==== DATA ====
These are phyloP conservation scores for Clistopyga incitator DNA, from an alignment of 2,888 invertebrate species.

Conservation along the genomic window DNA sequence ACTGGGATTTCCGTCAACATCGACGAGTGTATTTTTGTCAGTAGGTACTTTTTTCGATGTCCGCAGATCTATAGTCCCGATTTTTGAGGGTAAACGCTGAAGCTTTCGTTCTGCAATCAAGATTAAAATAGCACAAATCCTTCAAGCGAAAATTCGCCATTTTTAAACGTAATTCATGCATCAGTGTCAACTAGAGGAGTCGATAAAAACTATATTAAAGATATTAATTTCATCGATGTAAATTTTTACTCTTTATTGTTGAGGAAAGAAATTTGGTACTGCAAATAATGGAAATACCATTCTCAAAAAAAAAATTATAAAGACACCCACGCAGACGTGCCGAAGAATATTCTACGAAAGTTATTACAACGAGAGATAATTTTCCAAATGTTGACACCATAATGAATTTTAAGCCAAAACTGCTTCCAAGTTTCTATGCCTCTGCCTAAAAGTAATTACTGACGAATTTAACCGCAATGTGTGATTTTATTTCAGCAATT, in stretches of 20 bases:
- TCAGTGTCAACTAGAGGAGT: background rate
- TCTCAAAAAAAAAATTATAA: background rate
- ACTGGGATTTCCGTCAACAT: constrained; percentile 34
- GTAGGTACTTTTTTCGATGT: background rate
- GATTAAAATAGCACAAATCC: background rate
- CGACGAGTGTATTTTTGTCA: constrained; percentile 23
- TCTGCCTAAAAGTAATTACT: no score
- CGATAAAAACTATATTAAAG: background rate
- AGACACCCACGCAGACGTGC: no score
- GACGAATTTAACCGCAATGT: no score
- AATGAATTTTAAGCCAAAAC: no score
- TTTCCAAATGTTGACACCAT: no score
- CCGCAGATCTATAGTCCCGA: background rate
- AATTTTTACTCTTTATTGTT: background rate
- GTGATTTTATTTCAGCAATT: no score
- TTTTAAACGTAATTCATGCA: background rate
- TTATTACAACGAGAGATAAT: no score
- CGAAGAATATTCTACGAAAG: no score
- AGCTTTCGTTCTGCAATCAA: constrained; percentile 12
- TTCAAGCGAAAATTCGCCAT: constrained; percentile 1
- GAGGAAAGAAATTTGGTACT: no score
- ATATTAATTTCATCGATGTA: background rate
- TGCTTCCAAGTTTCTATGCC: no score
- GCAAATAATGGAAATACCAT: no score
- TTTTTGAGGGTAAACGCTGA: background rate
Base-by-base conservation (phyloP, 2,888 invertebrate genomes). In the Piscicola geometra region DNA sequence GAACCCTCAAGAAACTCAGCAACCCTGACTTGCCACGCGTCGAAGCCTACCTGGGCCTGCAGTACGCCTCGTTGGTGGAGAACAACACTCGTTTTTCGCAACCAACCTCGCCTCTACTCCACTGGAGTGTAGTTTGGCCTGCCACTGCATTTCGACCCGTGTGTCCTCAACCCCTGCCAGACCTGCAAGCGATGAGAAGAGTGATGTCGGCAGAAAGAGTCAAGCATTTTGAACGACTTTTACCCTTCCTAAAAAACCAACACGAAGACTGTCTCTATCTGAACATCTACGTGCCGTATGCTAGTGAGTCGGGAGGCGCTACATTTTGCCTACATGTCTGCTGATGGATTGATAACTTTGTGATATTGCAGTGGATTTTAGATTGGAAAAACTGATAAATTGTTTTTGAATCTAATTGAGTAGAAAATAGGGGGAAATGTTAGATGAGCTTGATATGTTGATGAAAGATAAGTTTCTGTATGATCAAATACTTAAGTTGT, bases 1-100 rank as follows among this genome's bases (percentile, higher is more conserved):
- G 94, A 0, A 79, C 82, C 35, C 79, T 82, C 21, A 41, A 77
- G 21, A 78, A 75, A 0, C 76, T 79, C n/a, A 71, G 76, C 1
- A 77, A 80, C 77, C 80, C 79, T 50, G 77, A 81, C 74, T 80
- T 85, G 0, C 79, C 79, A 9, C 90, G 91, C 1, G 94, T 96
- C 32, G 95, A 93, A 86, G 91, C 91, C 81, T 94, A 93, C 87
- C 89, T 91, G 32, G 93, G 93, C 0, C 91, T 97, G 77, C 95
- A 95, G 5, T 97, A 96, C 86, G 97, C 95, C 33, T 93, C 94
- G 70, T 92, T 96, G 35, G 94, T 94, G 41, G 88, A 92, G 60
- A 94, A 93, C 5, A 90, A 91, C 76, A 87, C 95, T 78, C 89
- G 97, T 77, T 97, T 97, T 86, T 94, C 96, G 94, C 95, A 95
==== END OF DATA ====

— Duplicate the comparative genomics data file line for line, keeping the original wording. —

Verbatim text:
These are phyloP conservation scores for Clistopyga incitator DNA, from an alignment of 2,888 invertebrate species.

Conservation along the genomic window DNA sequence ACTGGGATTTCCGTCAACATCGACGAGTGTATTTTTGTCAGTAGGTACTTTTTTCGATGTCCGCAGATCTATAGTCCCGATTTTTGAGGGTAAACGCTGAAGCTTTCGTTCTGCAATCAAGATTAAAATAGCACAAATCCTTCAAGCGAAAATTCGCCATTTTTAAACGTAATTCATGCATCAGTGTCAACTAGAGGAGTCGATAAAAACTATATTAAAGATATTAATTTCATCGATGTAAATTTTTACTCTTTATTGTTGAGGAAAGAAATTTGGTACTGCAAATAATGGAAATACCATTCTCAAAAAAAAAATTATAAAGACACCCACGCAGACGTGCCGAAGAATATTCTACGAAAGTTATTACAACGAGAGATAATTTTCCAAATGTTGACACCATAATGAATTTTAAGCCAAAACTGCTTCCAAGTTTCTATGCCTCTGCCTAAAAGTAATTACTGACGAATTTAACCGCAATGTGTGATTTTATTTCAGCAATT, in stretches of 20 bases:
- TCAGTGTCAACTAGAGGAGT: background rate
- TCTCAAAAAAAAAATTATAA: background rate
- ACTGGGATTTCCGTCAACAT: constrained; percentile 34
- GTAGGTACTTTTTTCGATGT: background rate
- GATTAAAATAGCACAAATCC: background rate
- CGACGAGTGTATTTTTGTCA: constrained; percentile 23
- TCTGCCTAAAAGTAATTACT: no score
- CGATAAAAACTATATTAAAG: background rate
- AGACACCCACGCAGACGTGC: no score
- GACGAATTTAACCGCAATGT: no score
- AATGAATTTTAAGCCAAAAC: no score
- TTTCCAAATGTTGACACCAT: no score
- CCGCAGATCTATAGTCCCGA: background rate
- AATTTTTACTCTTTATTGTT: background rate
- GTGATTTTATTTCAGCAATT: no score
- TTTTAAACGTAATTCATGCA: background rate
- TTATTACAACGAGAGATAAT: no score
- CGAAGAATATTCTACGAAAG: no score
- AGCTTTCGTTCTGCAATCAA: constrained; percentile 12
- TTCAAGCGAAAATTCGCCAT: constrained; percentile 1
- GAGGAAAGAAATTTGGTACT: no score
- ATATTAATTTCATCGATGTA: background rate
- TGCTTCCAAGTTTCTATGCC: no score
- GCAAATAATGGAAATACCAT: no score
- TTTTTGAGGGTAAACGCTGA: background rate
Base-by-base conservation (phyloP, 2,888 invertebrate genomes). In the Piscicola geometra region DNA sequence GAACCCTCAAGAAACTCAGCAACCCTGACTTGCCACGCGTCGAAGCCTACCTGGGCCTGCAGTACGCCTCGTTGGTGGAGAACAACACTCGTTTTTCGCAACCAACCTCGCCTCTACTCCACTGGAGTGTAGTTTGGCCTGCCACTGCATTTCGACCCGTGTGTCCTCAACCCCTGCCAGACCTGCAAGCGATGAGAAGAGTGATGTCGGCAGAAAGAGTCAAGCATTTTGAACGACTTTTACCCTTCCTAAAAAACCAACACGAAGACTGTCTCTATCTGAACATCTACGTGCCGTATGCTAGTGAGTCGGGAGGCGCTACATTTTGCCTACATGTCTGCTGATGGATTGATAACTTTGTGATATTGCAGTGGATTTTAGATTGGAAAAACTGATAAATTGTTTTTGAATCTAATTGAGTAGAAAATAGGGGGAAATGTTAGATGAGCTTGATATGTTGATGAAAGATAAGTTTCTGTATGATCAAATACTTAAGTTGT, bases 1-100 rank as follows among this genome's bases (percentile, higher is more conserved):
- G 94, A 0, A 79, C 82, C 35, C 79, T 82, C 21, A 41, A 77
- G 21, A 78, A 75, A 0, C 76, T 79, C n/a, A 71, G 76, C 1
- A 77, A 80, C 77, C 80, C 79, T 50, G 77, A 81, C 74, T 80
- T 85, G 0, C 79, C 79, A 9, C 90, G 91, C 1, G 94, T 96
- C 32, G 95, A 93, A 86, G 91, C 91, C 81, T 94, A 93, C 87
- C 89, T 91, G 32, G 93, G 93, C 0, C 91, T 97, G 77, C 95
- A 95, G 5, T 97, A 96, C 86, G 97, C 95, C 33, T 93, C 94
- G 70, T 92, T 96, G 35, G 94, T 94, G 41, G 88, A 92, G 60
- A 94, A 93, C 5, A 90, A 91, C 76, A 87, C 95, T 78, C 89
- G 97, T 77, T 97, T 97, T 86, T 94, C 96, G 94, C 95, A 95